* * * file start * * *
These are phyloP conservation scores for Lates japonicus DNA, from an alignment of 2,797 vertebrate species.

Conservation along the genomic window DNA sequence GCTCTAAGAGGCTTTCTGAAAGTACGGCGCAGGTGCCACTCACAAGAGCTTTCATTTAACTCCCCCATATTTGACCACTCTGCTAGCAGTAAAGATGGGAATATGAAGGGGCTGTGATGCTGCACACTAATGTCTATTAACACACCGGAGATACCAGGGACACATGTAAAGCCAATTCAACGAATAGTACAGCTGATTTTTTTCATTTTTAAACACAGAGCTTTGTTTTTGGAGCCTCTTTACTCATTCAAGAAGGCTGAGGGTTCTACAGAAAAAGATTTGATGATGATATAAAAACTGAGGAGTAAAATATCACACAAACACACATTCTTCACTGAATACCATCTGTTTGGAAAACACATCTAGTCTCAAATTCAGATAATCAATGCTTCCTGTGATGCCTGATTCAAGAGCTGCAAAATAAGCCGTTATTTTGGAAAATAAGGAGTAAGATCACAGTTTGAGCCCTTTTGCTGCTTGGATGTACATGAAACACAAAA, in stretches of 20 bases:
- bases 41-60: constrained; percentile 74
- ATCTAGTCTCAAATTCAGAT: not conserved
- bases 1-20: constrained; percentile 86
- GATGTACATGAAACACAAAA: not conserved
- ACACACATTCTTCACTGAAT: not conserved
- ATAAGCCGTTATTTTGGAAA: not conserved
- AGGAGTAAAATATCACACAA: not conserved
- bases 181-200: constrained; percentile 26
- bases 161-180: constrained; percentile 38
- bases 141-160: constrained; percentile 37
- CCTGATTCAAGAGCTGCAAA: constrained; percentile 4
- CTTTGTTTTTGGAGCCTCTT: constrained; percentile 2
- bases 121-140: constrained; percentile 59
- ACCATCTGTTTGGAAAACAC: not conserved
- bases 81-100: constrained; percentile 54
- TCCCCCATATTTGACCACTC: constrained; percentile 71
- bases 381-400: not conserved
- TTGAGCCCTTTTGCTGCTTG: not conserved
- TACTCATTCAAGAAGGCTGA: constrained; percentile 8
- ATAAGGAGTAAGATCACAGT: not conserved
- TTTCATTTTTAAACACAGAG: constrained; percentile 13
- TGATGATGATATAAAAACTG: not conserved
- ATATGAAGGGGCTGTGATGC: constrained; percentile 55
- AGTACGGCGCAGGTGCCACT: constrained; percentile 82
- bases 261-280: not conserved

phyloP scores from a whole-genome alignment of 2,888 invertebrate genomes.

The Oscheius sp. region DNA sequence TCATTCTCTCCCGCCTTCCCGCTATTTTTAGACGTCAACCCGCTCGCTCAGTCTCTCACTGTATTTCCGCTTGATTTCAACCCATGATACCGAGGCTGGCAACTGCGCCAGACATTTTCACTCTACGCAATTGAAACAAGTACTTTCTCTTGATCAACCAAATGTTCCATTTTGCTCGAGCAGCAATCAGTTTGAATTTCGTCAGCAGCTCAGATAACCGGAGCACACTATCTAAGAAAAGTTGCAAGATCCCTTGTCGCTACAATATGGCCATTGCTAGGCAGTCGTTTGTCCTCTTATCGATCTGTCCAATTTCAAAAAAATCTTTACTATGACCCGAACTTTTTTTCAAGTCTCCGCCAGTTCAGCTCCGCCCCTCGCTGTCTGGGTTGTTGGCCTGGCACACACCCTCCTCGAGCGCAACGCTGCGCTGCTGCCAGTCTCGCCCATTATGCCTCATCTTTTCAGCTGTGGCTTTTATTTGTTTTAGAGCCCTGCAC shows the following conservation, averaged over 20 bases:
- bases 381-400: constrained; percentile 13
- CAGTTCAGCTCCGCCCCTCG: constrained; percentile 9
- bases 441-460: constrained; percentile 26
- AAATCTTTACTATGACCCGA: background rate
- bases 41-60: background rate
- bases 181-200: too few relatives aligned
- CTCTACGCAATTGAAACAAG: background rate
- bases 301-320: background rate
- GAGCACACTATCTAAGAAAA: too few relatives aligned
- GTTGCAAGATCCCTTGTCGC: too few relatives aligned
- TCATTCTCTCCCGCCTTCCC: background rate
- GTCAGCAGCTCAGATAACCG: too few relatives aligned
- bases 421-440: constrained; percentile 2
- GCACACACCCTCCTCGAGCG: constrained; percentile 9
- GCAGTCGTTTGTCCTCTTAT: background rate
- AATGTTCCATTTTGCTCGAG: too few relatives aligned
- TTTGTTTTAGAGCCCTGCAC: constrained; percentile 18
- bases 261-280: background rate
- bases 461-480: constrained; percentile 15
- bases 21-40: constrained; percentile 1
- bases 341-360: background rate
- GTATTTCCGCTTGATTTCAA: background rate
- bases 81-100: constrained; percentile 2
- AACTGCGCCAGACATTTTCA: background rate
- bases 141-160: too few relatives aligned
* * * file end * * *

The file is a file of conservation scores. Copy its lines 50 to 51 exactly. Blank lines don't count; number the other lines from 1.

- bases 341-360: background rate
- GTATTTCCGCTTGATTTCAA: background rate